Lately Blue Bell has been on sale and we’ve been stocking up because there’s nothing better for dessert than ice cream during the summer days in Texas.
I’ve dabbled in making ice creams (like the wonderful Peach Ice Cream and Peach and Honey Sorbet), but this Homemade Milk Chocolate Ice Cream has to be the best of the lot and will be booting Blue Bell out of the freezer!
Alton Brown’s ice cream episode (Churn Baby Churn II – he’s a hoot) has such good tips that I had to see if they were for real. I’ve been searching for that creamy, creamy ice cream – almost gelato in texture.
Alton says to make sure and cool the ice cream mixture completely. Then you’ll refrigerate it for 6 to 8 hours before even making the ice cream. Since I had the time, I decided to try it and to make it chocolate.
I revised his recipe somewhat mainly because I didn’t want to use 9 (!) egg yolks. I also substituted part of the half-and-half with 2% milk because I only had 2 cups of half-and-half. Nothing like changing a recipe and then expecting it to come out right, huh?
I patiently waited overnight for the custard mixture to cool (the cooler the mixture, the smaller the ice crystals and the smoother the ice cream). Then I churned the ice cream for about 25 minutes in my trusty electric ice cream maker, after which the ice cream went into the freezer for about 4 hours. It was supposed to be more than 4 hours, but by that time I couldn’t wait.
The result, even with the changes, is phenomenal. I’ve never had such creamy homemade ice cream in my life! (Sorry Mom.) It’s smooth and chocolaty and I would have eaten the whole batch if I hadn’t needed photos.
Thanks to Alton Brown’s tips, I’ve learned the art of ice cream making. I’ll be trying a vanilla ice cream next and then want to add bananas to the chocolate ice cream to make a Chocolate-Covered Banana ice cream.
I’ll miss Blue Bell, but not as much if we have this wonderful Homemade Milk Chocolate Ice Cream in the freezer!
- 1/2 C unsweetened cocoa powder
- 2 C Half-and-Half
- 1 C milk, (I used 2%)
- 1 C heavy cream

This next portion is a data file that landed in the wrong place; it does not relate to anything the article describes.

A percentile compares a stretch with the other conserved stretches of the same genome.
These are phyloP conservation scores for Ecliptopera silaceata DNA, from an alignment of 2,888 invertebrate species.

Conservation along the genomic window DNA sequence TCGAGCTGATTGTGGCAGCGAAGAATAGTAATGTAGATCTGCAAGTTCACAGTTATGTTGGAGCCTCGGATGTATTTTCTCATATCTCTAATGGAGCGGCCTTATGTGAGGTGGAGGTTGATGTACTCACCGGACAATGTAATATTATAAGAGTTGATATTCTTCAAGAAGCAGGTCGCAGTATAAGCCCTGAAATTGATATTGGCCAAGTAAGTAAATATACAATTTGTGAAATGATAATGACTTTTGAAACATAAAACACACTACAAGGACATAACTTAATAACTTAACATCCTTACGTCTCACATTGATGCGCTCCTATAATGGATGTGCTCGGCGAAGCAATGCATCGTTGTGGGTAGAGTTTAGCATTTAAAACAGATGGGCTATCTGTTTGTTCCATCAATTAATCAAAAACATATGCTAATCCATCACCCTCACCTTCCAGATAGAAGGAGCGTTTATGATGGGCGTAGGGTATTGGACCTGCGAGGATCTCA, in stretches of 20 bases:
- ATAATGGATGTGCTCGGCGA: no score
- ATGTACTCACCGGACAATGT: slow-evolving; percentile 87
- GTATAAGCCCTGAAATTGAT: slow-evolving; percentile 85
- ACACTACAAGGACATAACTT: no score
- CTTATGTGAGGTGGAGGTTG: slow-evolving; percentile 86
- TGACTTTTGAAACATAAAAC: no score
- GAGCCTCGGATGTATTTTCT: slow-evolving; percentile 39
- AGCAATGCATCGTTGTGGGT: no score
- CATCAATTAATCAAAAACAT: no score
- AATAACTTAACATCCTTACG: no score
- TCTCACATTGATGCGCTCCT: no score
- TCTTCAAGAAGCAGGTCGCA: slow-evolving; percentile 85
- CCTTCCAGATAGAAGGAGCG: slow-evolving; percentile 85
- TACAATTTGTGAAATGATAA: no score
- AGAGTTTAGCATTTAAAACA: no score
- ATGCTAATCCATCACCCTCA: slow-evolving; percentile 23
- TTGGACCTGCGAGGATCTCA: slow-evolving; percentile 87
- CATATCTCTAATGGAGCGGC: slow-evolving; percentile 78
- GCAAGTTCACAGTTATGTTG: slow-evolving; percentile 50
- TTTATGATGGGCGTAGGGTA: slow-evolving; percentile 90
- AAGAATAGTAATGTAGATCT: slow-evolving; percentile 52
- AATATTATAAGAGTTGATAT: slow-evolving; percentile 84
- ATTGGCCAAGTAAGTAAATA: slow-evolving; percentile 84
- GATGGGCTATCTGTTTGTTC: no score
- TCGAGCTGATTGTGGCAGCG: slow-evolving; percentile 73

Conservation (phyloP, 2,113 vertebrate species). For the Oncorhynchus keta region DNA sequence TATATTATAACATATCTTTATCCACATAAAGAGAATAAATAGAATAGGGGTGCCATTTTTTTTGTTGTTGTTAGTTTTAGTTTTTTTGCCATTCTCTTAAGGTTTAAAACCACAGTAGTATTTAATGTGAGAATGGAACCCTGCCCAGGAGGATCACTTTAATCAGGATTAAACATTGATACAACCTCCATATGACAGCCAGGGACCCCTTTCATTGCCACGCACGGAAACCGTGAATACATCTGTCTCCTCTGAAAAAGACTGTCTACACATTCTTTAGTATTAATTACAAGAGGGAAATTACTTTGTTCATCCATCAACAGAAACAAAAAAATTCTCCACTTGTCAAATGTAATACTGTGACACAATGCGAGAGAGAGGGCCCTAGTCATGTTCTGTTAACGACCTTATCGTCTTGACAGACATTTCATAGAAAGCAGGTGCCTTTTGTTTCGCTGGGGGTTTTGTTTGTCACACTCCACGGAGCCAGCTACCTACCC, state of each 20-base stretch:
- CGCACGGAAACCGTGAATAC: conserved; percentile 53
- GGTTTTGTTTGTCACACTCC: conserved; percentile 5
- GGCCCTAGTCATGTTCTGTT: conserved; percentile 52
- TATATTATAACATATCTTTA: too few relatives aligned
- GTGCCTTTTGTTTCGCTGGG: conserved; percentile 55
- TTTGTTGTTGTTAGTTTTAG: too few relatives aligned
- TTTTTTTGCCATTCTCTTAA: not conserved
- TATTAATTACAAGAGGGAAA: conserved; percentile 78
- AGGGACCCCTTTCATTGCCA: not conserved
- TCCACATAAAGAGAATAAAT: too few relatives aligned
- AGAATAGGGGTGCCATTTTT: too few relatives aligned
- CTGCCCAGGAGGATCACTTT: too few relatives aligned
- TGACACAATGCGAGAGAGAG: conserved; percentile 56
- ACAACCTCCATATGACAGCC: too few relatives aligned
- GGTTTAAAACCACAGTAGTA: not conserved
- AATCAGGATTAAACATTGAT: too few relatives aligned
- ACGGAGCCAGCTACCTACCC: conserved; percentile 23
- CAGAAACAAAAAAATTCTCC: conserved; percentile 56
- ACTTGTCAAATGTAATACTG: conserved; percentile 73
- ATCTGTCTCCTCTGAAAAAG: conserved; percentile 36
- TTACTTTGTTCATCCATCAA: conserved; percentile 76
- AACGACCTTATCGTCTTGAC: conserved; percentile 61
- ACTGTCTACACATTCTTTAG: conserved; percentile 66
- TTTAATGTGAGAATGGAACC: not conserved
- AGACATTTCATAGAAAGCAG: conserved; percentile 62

- 6 large egg yolks
- 1 C sugar
- Pinch of salt
- 1 tsp vanilla extract
- Place the cocoa powder and 1 cup of the half-and-half into a medium saucepan over medium heat and whisk to combine.
- Add the remaining half-and-half, the milk, and the heavy cream. Bring the mixture to a simmer, stirring occasionally, and remove from the heat.
- In a mixing bowl with the whisk attachment (or by hand) whisk the egg yolks for about a minute. Add the salt and then gradually add the sugar. Whisk until combined.
- Temper the hot cream into the eggs by slowly drizzling 1/2 cup at a time (with mixer on low) until most of the cream mixture has been added. Pour in the remaining cream and then return the mixture to the saucepan. Turn heat to low.
- Continue to cook, stirring constantly until the mixture thickens slightly and reaches 175 degrees. Pour the mixture into a container and leave at room temperature for about 30 minutes. Stir in the vanilla extract.
- Cover the mixture tightly and put in the refrigerator for 6-8 hours, or even better overnight.
- After refrigeration, pour into an ice cream maker and process for 25-30 minutes until thick.
- Pour into a container, tightly lidded, and freeze for at least 4 hours before serving.
Tips and Stuff:
You can use more or less cocoa powder according to your tastes.
When tempering the hot cream mixture into the eggs, pour the half cups down the inside of the mixing bowl - it'll cool a little on the way down to the eggs.
Be sure and stir frequently when the mixture is back on the burner or it will stick to the bottom of the pan and make clumps. If it does, you can strain the mixture before cooling it down.
For best results, after scooping ice cream in a bowl let it sit for 1-2 minutes to soften a bit.
You will love this ice cream!
Nutrition Information:Yield: 10 Serving Size: 1 grams
Amount Per Serving: Calories: 297Total Fat: 18gSaturated Fat: 10gTrans Fat: 1gUnsaturated Fat: 7gCholesterol: 176mgSodium: 106mgCarbohydrates: 27gFiber: 1gSugar: 23gProtein: 8g
Nutrition Values are Approximate